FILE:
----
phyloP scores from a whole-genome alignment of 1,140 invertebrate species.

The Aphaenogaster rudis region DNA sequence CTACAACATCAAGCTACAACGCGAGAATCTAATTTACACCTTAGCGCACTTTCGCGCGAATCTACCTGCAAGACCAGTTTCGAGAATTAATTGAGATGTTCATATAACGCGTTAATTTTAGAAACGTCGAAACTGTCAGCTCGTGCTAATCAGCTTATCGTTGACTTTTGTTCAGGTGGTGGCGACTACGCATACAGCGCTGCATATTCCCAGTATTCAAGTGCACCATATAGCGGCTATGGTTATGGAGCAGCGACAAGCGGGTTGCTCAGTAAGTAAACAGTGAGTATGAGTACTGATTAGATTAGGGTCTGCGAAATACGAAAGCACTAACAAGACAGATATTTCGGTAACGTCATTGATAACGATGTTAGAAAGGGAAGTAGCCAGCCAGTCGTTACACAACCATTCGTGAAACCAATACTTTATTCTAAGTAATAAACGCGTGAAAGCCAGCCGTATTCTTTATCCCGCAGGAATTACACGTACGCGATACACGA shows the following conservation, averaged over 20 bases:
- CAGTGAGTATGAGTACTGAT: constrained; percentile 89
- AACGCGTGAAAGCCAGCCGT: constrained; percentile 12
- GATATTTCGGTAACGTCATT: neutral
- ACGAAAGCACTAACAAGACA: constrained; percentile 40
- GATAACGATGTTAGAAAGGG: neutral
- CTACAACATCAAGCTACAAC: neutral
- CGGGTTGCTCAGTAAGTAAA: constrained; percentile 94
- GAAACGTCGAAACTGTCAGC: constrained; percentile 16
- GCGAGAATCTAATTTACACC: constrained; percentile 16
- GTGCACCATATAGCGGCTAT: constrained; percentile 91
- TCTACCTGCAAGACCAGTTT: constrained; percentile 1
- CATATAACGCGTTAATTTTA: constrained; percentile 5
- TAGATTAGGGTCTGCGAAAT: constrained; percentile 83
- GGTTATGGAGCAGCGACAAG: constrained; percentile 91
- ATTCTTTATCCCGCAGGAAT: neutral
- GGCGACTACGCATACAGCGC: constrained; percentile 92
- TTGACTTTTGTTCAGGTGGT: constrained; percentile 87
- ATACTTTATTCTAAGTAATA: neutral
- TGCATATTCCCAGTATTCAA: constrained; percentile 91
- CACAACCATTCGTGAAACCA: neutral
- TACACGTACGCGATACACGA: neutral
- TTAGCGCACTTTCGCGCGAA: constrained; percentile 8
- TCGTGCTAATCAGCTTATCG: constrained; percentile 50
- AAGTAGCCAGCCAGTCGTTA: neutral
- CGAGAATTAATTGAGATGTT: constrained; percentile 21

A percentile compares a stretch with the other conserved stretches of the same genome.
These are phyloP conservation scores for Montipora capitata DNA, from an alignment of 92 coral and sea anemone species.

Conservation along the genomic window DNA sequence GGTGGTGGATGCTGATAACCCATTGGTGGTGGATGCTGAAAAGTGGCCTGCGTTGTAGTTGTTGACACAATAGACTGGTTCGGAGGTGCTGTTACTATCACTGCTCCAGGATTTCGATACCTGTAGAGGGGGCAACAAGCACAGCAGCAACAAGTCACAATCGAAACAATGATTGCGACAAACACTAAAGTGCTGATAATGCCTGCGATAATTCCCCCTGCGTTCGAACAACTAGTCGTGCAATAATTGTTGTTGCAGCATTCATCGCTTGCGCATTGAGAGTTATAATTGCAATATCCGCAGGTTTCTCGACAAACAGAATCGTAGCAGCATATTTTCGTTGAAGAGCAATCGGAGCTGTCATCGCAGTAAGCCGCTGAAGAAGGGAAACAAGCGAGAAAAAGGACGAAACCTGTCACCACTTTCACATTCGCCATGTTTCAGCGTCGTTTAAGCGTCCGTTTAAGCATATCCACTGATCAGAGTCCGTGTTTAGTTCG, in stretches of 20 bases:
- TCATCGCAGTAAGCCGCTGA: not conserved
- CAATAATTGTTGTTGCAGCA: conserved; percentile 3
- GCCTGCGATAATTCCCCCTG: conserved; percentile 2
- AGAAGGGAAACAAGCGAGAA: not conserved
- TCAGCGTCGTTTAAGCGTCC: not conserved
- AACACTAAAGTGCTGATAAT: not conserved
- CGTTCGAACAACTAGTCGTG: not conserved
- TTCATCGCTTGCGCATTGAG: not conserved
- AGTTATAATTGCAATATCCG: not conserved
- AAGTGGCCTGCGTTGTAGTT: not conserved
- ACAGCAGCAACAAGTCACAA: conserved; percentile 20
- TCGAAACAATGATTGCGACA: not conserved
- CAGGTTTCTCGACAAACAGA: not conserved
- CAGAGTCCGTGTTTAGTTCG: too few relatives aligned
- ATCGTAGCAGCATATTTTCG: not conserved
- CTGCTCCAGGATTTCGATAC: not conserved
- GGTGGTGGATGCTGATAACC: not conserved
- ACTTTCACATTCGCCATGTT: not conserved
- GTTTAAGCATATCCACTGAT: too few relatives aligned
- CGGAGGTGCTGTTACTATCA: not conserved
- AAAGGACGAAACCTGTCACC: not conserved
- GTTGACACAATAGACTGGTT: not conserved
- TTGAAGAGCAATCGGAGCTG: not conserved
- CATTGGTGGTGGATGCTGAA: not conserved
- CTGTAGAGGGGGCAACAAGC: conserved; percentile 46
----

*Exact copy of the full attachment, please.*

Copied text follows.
phyloP scores from a whole-genome alignment of 1,140 invertebrate species.

The Aphaenogaster rudis region DNA sequence CTACAACATCAAGCTACAACGCGAGAATCTAATTTACACCTTAGCGCACTTTCGCGCGAATCTACCTGCAAGACCAGTTTCGAGAATTAATTGAGATGTTCATATAACGCGTTAATTTTAGAAACGTCGAAACTGTCAGCTCGTGCTAATCAGCTTATCGTTGACTTTTGTTCAGGTGGTGGCGACTACGCATACAGCGCTGCATATTCCCAGTATTCAAGTGCACCATATAGCGGCTATGGTTATGGAGCAGCGACAAGCGGGTTGCTCAGTAAGTAAACAGTGAGTATGAGTACTGATTAGATTAGGGTCTGCGAAATACGAAAGCACTAACAAGACAGATATTTCGGTAACGTCATTGATAACGATGTTAGAAAGGGAAGTAGCCAGCCAGTCGTTACACAACCATTCGTGAAACCAATACTTTATTCTAAGTAATAAACGCGTGAAAGCCAGCCGTATTCTTTATCCCGCAGGAATTACACGTACGCGATACACGA shows the following conservation, averaged over 20 bases:
- CAGTGAGTATGAGTACTGAT: constrained; percentile 89
- AACGCGTGAAAGCCAGCCGT: constrained; percentile 12
- GATATTTCGGTAACGTCATT: neutral
- ACGAAAGCACTAACAAGACA: constrained; percentile 40
- GATAACGATGTTAGAAAGGG: neutral
- CTACAACATCAAGCTACAAC: neutral
- CGGGTTGCTCAGTAAGTAAA: constrained; percentile 94
- GAAACGTCGAAACTGTCAGC: constrained; percentile 16
- GCGAGAATCTAATTTACACC: constrained; percentile 16
- GTGCACCATATAGCGGCTAT: constrained; percentile 91
- TCTACCTGCAAGACCAGTTT: constrained; percentile 1
- CATATAACGCGTTAATTTTA: constrained; percentile 5
- TAGATTAGGGTCTGCGAAAT: constrained; percentile 83
- GGTTATGGAGCAGCGACAAG: constrained; percentile 91
- ATTCTTTATCCCGCAGGAAT: neutral
- GGCGACTACGCATACAGCGC: constrained; percentile 92
- TTGACTTTTGTTCAGGTGGT: constrained; percentile 87
- ATACTTTATTCTAAGTAATA: neutral
- TGCATATTCCCAGTATTCAA: constrained; percentile 91
- CACAACCATTCGTGAAACCA: neutral
- TACACGTACGCGATACACGA: neutral
- TTAGCGCACTTTCGCGCGAA: constrained; percentile 8
- TCGTGCTAATCAGCTTATCG: constrained; percentile 50
- AAGTAGCCAGCCAGTCGTTA: neutral
- CGAGAATTAATTGAGATGTT: constrained; percentile 21

A percentile compares a stretch with the other conserved stretches of the same genome.
These are phyloP conservation scores for Montipora capitata DNA, from an alignment of 92 coral and sea anemone species.

Conservation along the genomic window DNA sequence GGTGGTGGATGCTGATAACCCATTGGTGGTGGATGCTGAAAAGTGGCCTGCGTTGTAGTTGTTGACACAATAGACTGGTTCGGAGGTGCTGTTACTATCACTGCTCCAGGATTTCGATACCTGTAGAGGGGGCAACAAGCACAGCAGCAACAAGTCACAATCGAAACAATGATTGCGACAAACACTAAAGTGCTGATAATGCCTGCGATAATTCCCCCTGCGTTCGAACAACTAGTCGTGCAATAATTGTTGTTGCAGCATTCATCGCTTGCGCATTGAGAGTTATAATTGCAATATCCGCAGGTTTCTCGACAAACAGAATCGTAGCAGCATATTTTCGTTGAAGAGCAATCGGAGCTGTCATCGCAGTAAGCCGCTGAAGAAGGGAAACAAGCGAGAAAAAGGACGAAACCTGTCACCACTTTCACATTCGCCATGTTTCAGCGTCGTTTAAGCGTCCGTTTAAGCATATCCACTGATCAGAGTCCGTGTTTAGTTCG, in stretches of 20 bases:
- TCATCGCAGTAAGCCGCTGA: not conserved
- CAATAATTGTTGTTGCAGCA: conserved; percentile 3
- GCCTGCGATAATTCCCCCTG: conserved; percentile 2
- AGAAGGGAAACAAGCGAGAA: not conserved
- TCAGCGTCGTTTAAGCGTCC: not conserved
- AACACTAAAGTGCTGATAAT: not conserved
- CGTTCGAACAACTAGTCGTG: not conserved
- TTCATCGCTTGCGCATTGAG: not conserved
- AGTTATAATTGCAATATCCG: not conserved
- AAGTGGCCTGCGTTGTAGTT: not conserved
- ACAGCAGCAACAAGTCACAA: conserved; percentile 20
- TCGAAACAATGATTGCGACA: not conserved
- CAGGTTTCTCGACAAACAGA: not conserved
- CAGAGTCCGTGTTTAGTTCG: too few relatives aligned
- ATCGTAGCAGCATATTTTCG: not conserved
- CTGCTCCAGGATTTCGATAC: not conserved
- GGTGGTGGATGCTGATAACC: not conserved
- ACTTTCACATTCGCCATGTT: not conserved
- GTTTAAGCATATCCACTGAT: too few relatives aligned
- CGGAGGTGCTGTTACTATCA: not conserved
- AAAGGACGAAACCTGTCACC: not conserved
- GTTGACACAATAGACTGGTT: not conserved
- TTGAAGAGCAATCGGAGCTG: not conserved
- CATTGGTGGTGGATGCTGAA: not conserved
- CTGTAGAGGGGGCAACAAGC: conserved; percentile 46